Samantha's excellent sleuthing also unearthed another white dimity example, this one presumably a full cotton. It is dated to the late 18th century and is similar in shape to the CW example. Its edges are also bound with linen tape, but instead of having a channel to insert a tape tie, this pocket is finished with a tape binding across the top and seems to have tape ties tacked to either side of the top.
Cotton dimity pocket, late 18th century (MFA acc. no. 48.356).
Image linked from the MFA online listings.
My third inspiration source, which Samantha also provided a link to in her post, is another white dimity pocket, this one owned by Abigail Adams. What specifically interested me with this particular source, however, is a citation the author listed in the description of a letter written by Abigail Adams to Thomas Jefferson on 10 July 1787. Adams writes asking for reimbursement for "diaper for pockets." This reference is what dictated my choice in fabric.
Check out the 18th Century Notebook page on pockets for a multitude of additional varied examples.
Construction details: Based on the several extant examples I've read specifics on both in books and online, there seems to have been a couple of different ways to construct a pocket. Not knowing exactly how the CW and the MFA examples were constructed, I took the details I had on other pockets and combined them when putting together mine.
To ensure maximum strength (I keep all sorts of period and non-period stuff in my pockets at events, from a cup-and-ball game for the kids to money (period and plastic) to my camera and cell phone!), I did a reinforced seam around the edges and then top-stitched the tape over this to finish the edges. The top is finished with a tape binding that is the same as the waistband tape. This means that the pockets are not adjustable (I can't slide them along the tape to change where they sit on my hips), but I'm okay with that. Based on my research, it was pretty evenly divided between single pockets with tape channels, single pockets with tacked-on tapes, and a set of pockets tacked to the same tape waistband.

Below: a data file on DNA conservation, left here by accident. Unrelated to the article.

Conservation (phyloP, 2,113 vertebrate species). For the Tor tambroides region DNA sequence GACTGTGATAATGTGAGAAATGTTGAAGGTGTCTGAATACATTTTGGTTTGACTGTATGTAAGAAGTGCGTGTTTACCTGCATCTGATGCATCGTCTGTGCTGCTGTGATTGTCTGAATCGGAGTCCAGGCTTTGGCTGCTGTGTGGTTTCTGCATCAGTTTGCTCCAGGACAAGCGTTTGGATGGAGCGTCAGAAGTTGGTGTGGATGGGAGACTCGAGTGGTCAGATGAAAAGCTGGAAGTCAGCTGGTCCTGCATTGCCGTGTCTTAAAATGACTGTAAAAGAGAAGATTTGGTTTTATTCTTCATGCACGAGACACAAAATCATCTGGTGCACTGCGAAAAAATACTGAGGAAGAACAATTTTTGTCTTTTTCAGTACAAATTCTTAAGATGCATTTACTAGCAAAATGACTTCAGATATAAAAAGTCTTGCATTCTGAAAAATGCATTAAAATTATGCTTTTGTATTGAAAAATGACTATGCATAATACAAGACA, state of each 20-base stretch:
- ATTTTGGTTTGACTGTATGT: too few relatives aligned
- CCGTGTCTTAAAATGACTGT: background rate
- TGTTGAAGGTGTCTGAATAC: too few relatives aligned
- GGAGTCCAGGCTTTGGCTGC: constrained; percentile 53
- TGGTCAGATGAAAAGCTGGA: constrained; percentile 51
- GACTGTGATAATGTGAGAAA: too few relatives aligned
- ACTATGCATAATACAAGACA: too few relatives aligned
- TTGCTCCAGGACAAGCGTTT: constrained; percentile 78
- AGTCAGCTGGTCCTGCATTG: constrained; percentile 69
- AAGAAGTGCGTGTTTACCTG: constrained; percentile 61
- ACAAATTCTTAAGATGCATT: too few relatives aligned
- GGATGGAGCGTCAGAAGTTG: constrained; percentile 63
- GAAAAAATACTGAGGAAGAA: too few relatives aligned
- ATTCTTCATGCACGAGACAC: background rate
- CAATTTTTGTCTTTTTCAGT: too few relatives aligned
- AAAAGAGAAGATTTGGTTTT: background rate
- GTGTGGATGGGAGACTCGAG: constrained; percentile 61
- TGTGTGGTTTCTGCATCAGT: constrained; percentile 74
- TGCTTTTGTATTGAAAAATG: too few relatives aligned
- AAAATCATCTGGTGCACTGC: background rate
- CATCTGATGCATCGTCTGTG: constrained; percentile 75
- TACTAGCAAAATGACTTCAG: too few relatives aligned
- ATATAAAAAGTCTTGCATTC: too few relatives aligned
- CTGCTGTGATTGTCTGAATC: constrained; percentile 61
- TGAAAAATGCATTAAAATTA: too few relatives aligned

Detail of the access slit.
Because my fabric is a medium weight and can very easily support the weight of the pocket contents on its own, I didn't feel it was necessary to line my pair. Many of the lined examples are only lined in front anyway to help protect the back side of the embroidery from being chafed by items in the pocket. Since that wasn't an issue here, I just did mine with a single layer.
The fabric: A white diaper-weave cotton dimity from Burnley and Trowbridge. They are unlined and the edges are bound with white cotton tape.
Finishing the look: Pockets, no matter how elaborately decorated, should always be worn under the outermost layer of clothing, concealed from view. Occasionally, you will see period images where a woman's gown has been pulled back and the edge of her pocket is sticking out, indicating that she is wearing it over her petticoat, but still under her gown. In general, though, a lady's pockets should not be seen.
Francis Wheatley's "Fresh Gathered Peas," one in the
"Cries of London" series exhibited between 1792-5.
You can see the woman's pocket peeking out from beneath her pulled-back gown.
Image linked from www.spitalfieldslife.com.
Pockets are tied around the waist, usually over the stays to allow easiest access, and can be worn either singly or as a pair. I've chosen to sew a pair onto a single waistband so that one pocket can contain my modern accessories during events, and the other can be filled with period goodies and can thus be pulled out for inspection by public eyes!
I love my new pockets!